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Freezing microtome, London, England, 1883-1885

Invented in 1881, this type of freezing microtome used ice and salt to freeze animal and plant specimens to be sliced for microscope slides. Ice and salt were replaced by a removable ether spray in 1883. Freezing hardened and preserved the specimens’ structure quickly. Chemical preservation usually took six weeks but by using ether the process took a matter of seconds. Once frozen, a razor, operated by hand and secured by a tripod, moved across the top of specimen, creating slices. The slices were then mounted, stained and studied under the microscope by histologists. The knife and tubing is missing.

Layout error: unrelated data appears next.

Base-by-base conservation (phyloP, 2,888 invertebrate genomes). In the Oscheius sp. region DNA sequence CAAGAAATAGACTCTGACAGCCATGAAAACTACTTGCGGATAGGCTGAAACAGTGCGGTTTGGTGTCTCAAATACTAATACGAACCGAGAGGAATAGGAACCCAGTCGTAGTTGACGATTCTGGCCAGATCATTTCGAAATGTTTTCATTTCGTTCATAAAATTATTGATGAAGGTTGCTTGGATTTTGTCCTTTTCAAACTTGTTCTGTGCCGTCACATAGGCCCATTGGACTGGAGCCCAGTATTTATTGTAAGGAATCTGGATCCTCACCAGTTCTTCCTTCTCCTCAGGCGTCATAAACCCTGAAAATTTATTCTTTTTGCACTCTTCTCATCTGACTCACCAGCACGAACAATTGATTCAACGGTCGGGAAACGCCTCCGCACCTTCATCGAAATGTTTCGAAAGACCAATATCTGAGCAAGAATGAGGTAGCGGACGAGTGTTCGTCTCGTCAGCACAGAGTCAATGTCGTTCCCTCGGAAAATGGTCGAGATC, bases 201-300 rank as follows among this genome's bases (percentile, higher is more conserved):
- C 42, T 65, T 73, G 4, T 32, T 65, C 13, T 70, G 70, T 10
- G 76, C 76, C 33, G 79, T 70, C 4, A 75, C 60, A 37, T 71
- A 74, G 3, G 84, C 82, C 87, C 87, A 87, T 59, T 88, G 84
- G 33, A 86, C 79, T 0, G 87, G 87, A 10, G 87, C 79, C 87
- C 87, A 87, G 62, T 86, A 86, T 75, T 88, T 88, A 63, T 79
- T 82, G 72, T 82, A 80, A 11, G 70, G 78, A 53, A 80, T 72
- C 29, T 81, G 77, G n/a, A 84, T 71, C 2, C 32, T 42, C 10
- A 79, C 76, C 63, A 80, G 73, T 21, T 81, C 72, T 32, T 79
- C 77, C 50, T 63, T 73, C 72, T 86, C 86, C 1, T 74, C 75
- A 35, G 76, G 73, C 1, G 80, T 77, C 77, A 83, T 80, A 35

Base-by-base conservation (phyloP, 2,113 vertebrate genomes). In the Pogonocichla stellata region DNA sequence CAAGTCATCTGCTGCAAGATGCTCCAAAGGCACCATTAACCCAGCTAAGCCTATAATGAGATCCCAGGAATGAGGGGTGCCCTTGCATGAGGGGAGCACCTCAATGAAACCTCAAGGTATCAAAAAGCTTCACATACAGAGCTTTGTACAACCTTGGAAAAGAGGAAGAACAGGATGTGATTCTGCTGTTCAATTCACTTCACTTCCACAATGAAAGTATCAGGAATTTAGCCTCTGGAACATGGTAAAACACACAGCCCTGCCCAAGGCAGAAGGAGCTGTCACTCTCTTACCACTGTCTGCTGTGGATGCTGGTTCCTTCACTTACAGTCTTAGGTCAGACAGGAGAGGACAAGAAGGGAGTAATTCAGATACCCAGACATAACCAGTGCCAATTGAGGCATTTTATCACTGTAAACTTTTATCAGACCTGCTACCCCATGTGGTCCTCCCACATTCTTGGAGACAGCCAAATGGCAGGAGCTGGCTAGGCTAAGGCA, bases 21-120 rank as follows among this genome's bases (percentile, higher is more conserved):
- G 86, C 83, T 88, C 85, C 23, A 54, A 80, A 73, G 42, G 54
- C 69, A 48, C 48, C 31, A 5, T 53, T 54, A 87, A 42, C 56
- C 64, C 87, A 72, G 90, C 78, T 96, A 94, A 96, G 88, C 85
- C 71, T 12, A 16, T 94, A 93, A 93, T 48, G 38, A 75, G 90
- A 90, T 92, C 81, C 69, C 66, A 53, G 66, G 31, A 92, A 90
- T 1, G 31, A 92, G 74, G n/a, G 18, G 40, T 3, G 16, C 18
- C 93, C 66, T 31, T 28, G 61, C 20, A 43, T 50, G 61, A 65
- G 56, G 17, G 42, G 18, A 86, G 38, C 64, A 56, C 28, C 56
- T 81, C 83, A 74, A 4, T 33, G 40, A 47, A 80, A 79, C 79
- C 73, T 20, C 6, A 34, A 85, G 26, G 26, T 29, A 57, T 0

Object number:

A627272

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    Glossary:

    Glossary: histology

    The study of the structure of tissues by means of special staining techniques combined with light and electron microscopy.

    Glossary: Valentin knife

    used to cut slices of organs for microscopic examination

    Glossary: freezing microtome

    An instrument in which tissue is frozen using ice salt or ether before being sliced in order to be examined under a microscope.

    Glossary: microtome

    An instrument used to cut thin sections of biological material so that they can be examined under a microscope.

    Glossary: ether

    A volatile liquid (resulting from the action of sulphuric acid upon alcohol) formerly used as an anaesthetic. Ether was usually inhaled.